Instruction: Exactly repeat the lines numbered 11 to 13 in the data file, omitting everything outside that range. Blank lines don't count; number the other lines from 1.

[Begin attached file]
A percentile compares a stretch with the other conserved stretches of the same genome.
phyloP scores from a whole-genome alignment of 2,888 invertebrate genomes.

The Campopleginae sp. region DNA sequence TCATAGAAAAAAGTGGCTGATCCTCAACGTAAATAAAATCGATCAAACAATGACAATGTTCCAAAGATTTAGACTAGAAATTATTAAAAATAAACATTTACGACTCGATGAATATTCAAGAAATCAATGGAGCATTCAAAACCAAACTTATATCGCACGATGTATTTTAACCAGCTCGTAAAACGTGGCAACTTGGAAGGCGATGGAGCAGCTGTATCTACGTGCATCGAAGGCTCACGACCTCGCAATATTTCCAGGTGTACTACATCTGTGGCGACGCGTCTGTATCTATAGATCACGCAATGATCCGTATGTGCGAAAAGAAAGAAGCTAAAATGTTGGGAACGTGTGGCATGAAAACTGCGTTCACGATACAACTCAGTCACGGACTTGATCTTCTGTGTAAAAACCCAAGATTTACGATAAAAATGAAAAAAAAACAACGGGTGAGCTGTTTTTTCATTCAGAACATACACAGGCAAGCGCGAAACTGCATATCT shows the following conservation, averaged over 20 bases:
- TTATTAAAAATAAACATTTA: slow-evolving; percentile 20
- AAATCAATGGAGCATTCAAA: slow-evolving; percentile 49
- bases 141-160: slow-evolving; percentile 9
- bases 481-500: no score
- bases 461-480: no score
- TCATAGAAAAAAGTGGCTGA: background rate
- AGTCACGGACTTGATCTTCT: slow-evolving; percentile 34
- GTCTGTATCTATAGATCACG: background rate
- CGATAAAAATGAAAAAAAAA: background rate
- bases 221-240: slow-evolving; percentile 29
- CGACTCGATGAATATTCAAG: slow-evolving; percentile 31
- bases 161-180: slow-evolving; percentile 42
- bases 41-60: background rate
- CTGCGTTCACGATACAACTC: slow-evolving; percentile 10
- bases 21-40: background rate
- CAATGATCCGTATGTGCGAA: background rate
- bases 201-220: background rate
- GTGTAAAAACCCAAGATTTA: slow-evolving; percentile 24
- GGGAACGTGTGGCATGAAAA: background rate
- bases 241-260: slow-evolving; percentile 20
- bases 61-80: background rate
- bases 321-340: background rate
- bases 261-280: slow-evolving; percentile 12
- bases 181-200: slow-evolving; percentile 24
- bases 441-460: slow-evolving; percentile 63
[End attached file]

- GTCTGTATCTATAGATCACG: background rate
- CGATAAAAATGAAAAAAAAA: background rate
- bases 221-240: slow-evolving; percentile 29